2020 is certainly turning out to be a year for the books. It’s clear after speaking to many families all over the country that they are navigating economic uncertainty while trying to keep themselves and their loved ones safe from COVID-19. It’s a tall order. Not surprisingly, 51 percent of Americans have felt at least somewhat anxious about their finances since this pandemic began.
There has been one pretty notable silver lining, however. Even though the unemployment rate is currently 8.4 percent—and was in the double digits just last month—the stock market had a very strong summer. August was a particularly great month for the markets, and that momentum carried into the first days of September. On the second day of this month, both the S&P 500 and the Nasdaq hit record highs.
It has a lot of our clients wondering if they should take profits and sell their positions now and go to cash. On the surface, that looks like it would make a lot of sense given the recent market highs. But when you take a closer look at the data, it warns us that pulling out now will likely diminish your returns over the long run—not boost them.
For many, emotions represent the elephant in the room. We at JJ Burns & Company take a big pause whenever we hear phrases like:
- “My friend told me…”
- “I gotta feeling…”
- “The election is gonna be…”
- “This time is different…”
You can fill in the blank with more “feeling phrases.” Please take some time to see where your feelings lie—and then pause to take a look at the real facts. When you do, try to remember that feelings are not facts. It’s easy for emotions to cloud your judgment, but below are three reasons why it’s advantageous to stick with your investment plan.
1. History Shows Us That Trying to Time the Market Is a Losing Game
During periods when the market is performing really well, you might consider selling your positions and turning a profit. You may even feel the itch to buy some of the hot-flying tech stocks you’ve probably heard about. The allure is certainly there, but our advice is to step back, look at the big picture, consider your overall plan, and remember what the research and facts tell us.
It’s virtually impossible to come out on top trying to buy and sell at just the right time. A recent report by research firm Dalbar echoed the same. They looked at stock mutual funds investors from 1989 through 2019 and found that the typical investor underperformed by almost five percentage points per year. The reason? Misjudging when to move in and out of markets.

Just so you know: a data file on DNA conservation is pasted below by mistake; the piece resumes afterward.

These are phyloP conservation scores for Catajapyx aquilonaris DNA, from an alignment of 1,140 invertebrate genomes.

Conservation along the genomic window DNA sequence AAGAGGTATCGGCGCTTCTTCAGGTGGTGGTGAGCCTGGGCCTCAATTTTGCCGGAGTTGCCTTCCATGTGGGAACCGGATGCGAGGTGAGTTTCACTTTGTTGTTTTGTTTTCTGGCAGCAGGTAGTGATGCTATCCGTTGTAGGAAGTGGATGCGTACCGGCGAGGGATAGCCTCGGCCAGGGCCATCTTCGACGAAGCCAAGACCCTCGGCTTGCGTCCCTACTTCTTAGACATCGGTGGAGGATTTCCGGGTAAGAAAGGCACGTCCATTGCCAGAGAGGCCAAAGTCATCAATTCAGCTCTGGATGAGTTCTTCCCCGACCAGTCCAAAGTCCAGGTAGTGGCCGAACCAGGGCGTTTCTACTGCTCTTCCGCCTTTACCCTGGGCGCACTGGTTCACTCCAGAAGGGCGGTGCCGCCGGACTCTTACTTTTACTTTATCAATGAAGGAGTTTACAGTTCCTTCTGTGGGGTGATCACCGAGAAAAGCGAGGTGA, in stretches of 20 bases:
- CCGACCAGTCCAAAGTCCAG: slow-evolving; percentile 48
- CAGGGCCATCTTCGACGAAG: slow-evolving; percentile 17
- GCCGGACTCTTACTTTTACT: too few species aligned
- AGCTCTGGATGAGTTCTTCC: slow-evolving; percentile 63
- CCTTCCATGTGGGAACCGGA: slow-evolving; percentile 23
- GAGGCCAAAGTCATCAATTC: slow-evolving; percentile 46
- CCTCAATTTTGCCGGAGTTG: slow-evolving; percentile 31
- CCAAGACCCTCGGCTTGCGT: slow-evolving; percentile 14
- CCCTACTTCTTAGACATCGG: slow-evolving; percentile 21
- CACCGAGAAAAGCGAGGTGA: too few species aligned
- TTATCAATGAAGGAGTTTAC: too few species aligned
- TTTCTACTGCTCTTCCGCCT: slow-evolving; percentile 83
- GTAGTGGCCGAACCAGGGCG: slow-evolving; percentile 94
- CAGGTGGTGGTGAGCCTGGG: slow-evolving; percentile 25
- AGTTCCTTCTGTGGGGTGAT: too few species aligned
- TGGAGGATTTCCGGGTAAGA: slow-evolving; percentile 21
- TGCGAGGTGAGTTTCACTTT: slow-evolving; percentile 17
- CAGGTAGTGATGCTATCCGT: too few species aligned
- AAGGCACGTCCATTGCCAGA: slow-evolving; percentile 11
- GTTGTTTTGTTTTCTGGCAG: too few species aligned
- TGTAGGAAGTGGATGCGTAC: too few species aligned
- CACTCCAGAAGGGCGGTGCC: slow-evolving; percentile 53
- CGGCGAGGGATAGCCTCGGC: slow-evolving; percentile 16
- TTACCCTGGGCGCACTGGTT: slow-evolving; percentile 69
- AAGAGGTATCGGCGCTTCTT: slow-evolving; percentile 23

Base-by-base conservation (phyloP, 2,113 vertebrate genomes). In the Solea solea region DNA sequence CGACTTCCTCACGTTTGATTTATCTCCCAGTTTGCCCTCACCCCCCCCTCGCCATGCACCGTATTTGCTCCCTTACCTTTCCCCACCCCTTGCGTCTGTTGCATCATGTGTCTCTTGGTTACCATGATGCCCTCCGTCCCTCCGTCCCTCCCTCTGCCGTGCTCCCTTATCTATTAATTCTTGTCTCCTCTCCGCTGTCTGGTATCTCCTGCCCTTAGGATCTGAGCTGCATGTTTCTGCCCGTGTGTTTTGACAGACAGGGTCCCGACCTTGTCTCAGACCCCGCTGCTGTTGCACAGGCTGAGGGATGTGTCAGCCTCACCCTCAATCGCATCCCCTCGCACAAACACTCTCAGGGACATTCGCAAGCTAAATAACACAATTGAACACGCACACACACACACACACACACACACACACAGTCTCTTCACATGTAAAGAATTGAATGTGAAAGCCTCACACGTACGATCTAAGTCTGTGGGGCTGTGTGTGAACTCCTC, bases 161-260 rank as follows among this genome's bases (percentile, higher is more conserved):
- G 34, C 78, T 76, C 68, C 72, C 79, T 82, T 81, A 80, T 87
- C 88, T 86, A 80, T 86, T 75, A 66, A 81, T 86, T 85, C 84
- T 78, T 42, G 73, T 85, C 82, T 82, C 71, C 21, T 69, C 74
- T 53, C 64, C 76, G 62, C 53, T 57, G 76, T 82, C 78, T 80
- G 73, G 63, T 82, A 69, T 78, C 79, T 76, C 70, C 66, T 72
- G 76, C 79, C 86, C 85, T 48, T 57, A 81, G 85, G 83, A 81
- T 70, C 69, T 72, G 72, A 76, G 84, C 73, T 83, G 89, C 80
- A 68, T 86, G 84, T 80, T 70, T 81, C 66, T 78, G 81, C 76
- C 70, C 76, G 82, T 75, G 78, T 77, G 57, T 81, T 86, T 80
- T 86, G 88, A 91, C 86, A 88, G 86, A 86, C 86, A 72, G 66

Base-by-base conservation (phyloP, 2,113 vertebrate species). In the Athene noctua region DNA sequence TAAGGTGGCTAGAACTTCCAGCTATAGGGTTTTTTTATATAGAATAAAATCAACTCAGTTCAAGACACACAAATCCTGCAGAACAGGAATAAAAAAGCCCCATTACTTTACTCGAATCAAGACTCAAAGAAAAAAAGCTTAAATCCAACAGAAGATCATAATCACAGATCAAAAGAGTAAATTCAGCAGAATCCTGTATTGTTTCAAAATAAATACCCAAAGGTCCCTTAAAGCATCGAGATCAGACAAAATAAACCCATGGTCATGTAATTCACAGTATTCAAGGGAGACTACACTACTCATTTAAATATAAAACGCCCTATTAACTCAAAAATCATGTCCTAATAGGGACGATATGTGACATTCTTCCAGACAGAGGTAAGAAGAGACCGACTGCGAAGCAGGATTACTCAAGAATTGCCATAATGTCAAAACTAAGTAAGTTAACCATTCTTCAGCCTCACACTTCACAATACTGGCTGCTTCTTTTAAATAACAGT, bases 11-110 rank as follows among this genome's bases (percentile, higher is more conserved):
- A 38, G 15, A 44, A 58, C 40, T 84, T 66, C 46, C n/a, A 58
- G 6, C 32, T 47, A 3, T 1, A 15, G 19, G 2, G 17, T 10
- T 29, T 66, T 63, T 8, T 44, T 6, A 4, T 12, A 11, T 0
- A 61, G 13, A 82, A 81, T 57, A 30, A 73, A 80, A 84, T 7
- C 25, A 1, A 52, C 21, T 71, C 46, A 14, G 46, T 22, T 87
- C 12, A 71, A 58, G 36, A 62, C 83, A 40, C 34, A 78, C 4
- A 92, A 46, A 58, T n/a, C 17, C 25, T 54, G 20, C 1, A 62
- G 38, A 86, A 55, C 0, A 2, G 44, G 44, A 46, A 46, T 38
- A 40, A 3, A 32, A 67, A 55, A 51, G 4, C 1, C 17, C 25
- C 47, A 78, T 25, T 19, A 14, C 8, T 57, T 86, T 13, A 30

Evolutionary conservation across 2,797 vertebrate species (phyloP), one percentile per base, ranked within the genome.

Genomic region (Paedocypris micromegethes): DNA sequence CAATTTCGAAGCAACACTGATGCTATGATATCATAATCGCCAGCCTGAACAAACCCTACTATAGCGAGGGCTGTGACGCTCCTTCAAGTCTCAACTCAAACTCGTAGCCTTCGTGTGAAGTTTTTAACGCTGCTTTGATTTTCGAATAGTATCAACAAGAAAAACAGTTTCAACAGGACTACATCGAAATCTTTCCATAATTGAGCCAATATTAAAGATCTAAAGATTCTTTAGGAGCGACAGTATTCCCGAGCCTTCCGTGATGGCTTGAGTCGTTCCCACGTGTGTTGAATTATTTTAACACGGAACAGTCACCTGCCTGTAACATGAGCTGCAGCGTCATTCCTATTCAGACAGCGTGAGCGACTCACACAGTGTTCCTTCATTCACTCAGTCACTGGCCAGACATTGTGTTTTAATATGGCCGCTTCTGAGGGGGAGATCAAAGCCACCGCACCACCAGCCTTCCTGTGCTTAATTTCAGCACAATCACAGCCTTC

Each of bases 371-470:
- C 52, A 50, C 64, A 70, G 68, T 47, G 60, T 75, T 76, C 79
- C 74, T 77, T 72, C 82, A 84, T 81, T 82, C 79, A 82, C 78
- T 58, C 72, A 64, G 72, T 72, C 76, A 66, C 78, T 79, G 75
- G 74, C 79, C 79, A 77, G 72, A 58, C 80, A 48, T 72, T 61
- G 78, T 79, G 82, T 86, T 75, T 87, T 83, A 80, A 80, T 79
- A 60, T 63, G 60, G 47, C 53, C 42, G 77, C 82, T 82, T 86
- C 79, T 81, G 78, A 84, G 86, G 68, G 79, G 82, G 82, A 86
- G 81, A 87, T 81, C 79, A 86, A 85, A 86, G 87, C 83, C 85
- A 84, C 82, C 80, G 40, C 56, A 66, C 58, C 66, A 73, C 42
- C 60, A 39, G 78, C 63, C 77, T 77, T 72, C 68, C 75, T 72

The urge to buy and sell, while understandable, is driven by fear—not sound investing advice. Abandoning your investment plan in the face of market volatility is a losing game. This is because doing so could very well mean missing out on some of the market’s best days.
The numbers speak for themselves. The green bar on the chart above shows how much money you would have earned off a $1,000 investment made 25 years ago, assuming you stayed invested the whole way through. Now look at how that return gets smaller and smaller for every top-performing market day you miss. Again, trying to time the good days is nearly impossible. The best way to catch them is to stay invested. It’s a core principle of long-term financial success. Of course, there’s also a bit more to this below.
2. Market Downturns Are No Reason to Pull Your Investments
Let’s look back over the last three decades. The S&P 500’s best-performing days all cropped up during down markets. This includes the dot-com crash and the Great Recession that followed the 2008 housing crisis. These are gains you would have missed if you’d pulled out along the way. You may be thinking, “Wouldn’t I have also missed the bad days?” Maybe, but is that really a gamble you want to take, especially given what the historical data tells us?
It’s also worth noting that if you take a long-term view and stay invested during down markets, you’re still likely to come out stronger. This can sometimes feel counterintuitive as it’s natural to feel more focused on the short term, especially if we let fear take the wheel. However, we’ve seen time and time again that taking the long view is a better approach. If you pull out now trying to miss the worst days, you might inadvertently end up missing the best days—and this can have a significant effect on your wealth.
3. Doing Nothing Is Usually Not Your Best Bet
Whether the markets are up or down, the best way to respond is usually to follow your personal written financial plan. Sticking with it often requires patience and practice. While it may be tempting to sell everything and sit out on the sidelines, rebalancing your portfolio back to original asset allocations that reflect your goals and best interests is usually a much wiser strategy because it keeps you invested.
Of course, if a life event like a job loss during a pandemic or a long-term illness disrupts the course of your life, changes understandably need to be made to your overall asset allocation in your financial plan. The right path forward is to schedule time with your financial advisor to explore all of your options, including scenarios you may not have even considered. A seasoned financial advisor has a wealth of knowledge and tried-and-true strategies to draw on, based on many years of working with hundreds of clients. While it isn’t wise to pull your investments entirely, there are other actions you can take together to put you in the strongest financial position.
Rebalancing your investment portfolio and tweaking your asset allocation can make a big difference to your big picture. In truth, this is something we recommend doing periodically no matter how the stock market is performing. Given the pandemic, now is as good a time as any for a financial checkup. If you have questions or concerns and want to talk them out with an advisor, we’d love to connect so that you can feel confident and empowered by your investment plan.